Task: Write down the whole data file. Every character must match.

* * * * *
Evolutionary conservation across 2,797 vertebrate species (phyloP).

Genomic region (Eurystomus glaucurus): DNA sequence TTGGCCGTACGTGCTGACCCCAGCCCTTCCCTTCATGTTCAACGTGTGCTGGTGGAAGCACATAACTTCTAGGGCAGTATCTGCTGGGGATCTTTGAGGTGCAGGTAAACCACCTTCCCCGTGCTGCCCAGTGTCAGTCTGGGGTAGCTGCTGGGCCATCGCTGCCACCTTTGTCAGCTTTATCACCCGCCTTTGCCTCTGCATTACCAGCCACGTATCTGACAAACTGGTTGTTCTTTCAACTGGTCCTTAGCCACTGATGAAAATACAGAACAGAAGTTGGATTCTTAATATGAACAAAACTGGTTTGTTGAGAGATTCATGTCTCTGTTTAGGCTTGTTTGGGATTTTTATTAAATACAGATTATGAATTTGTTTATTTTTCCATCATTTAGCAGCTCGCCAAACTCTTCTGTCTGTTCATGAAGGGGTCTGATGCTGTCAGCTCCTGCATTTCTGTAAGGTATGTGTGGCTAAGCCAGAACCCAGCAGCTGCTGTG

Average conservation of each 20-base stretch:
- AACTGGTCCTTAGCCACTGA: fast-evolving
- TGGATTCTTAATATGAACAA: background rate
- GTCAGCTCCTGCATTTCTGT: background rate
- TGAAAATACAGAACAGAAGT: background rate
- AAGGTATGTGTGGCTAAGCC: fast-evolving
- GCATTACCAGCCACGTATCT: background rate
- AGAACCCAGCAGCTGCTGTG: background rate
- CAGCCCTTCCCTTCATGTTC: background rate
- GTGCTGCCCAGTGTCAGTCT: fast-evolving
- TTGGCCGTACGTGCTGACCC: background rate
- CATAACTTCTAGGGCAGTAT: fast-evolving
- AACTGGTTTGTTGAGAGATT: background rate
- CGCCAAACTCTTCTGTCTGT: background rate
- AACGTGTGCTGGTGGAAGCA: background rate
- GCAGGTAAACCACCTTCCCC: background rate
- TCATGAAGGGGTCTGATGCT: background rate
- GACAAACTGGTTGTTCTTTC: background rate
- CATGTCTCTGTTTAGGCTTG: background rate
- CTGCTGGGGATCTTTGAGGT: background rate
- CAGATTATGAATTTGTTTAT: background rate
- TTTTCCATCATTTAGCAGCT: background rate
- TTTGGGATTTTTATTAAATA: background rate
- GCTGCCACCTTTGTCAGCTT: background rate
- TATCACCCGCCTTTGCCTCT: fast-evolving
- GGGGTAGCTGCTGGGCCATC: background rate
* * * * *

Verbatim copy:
Evolutionary conservation across 2,797 vertebrate species (phyloP).

Genomic region (Eurystomus glaucurus): DNA sequence TTGGCCGTACGTGCTGACCCCAGCCCTTCCCTTCATGTTCAACGTGTGCTGGTGGAAGCACATAACTTCTAGGGCAGTATCTGCTGGGGATCTTTGAGGTGCAGGTAAACCACCTTCCCCGTGCTGCCCAGTGTCAGTCTGGGGTAGCTGCTGGGCCATCGCTGCCACCTTTGTCAGCTTTATCACCCGCCTTTGCCTCTGCATTACCAGCCACGTATCTGACAAACTGGTTGTTCTTTCAACTGGTCCTTAGCCACTGATGAAAATACAGAACAGAAGTTGGATTCTTAATATGAACAAAACTGGTTTGTTGAGAGATTCATGTCTCTGTTTAGGCTTGTTTGGGATTTTTATTAAATACAGATTATGAATTTGTTTATTTTTCCATCATTTAGCAGCTCGCCAAACTCTTCTGTCTGTTCATGAAGGGGTCTGATGCTGTCAGCTCCTGCATTTCTGTAAGGTATGTGTGGCTAAGCCAGAACCCAGCAGCTGCTGTG

Average conservation of each 20-base stretch:
- AACTGGTCCTTAGCCACTGA: fast-evolving
- TGGATTCTTAATATGAACAA: background rate
- GTCAGCTCCTGCATTTCTGT: background rate
- TGAAAATACAGAACAGAAGT: background rate
- AAGGTATGTGTGGCTAAGCC: fast-evolving
- GCATTACCAGCCACGTATCT: background rate
- AGAACCCAGCAGCTGCTGTG: background rate
- CAGCCCTTCCCTTCATGTTC: background rate
- GTGCTGCCCAGTGTCAGTCT: fast-evolving
- TTGGCCGTACGTGCTGACCC: background rate
- CATAACTTCTAGGGCAGTAT: fast-evolving
- AACTGGTTTGTTGAGAGATT: background rate
- CGCCAAACTCTTCTGTCTGT: background rate
- AACGTGTGCTGGTGGAAGCA: background rate
- GCAGGTAAACCACCTTCCCC: background rate
- TCATGAAGGGGTCTGATGCT: background rate
- GACAAACTGGTTGTTCTTTC: background rate
- CATGTCTCTGTTTAGGCTTG: background rate
- CTGCTGGGGATCTTTGAGGT: background rate
- CAGATTATGAATTTGTTTAT: background rate
- TTTTCCATCATTTAGCAGCT: background rate
- TTTGGGATTTTTATTAAATA: background rate
- GCTGCCACCTTTGTCAGCTT: background rate
- TATCACCCGCCTTTGCCTCT: fast-evolving
- GGGGTAGCTGCTGGGCCATC: background rate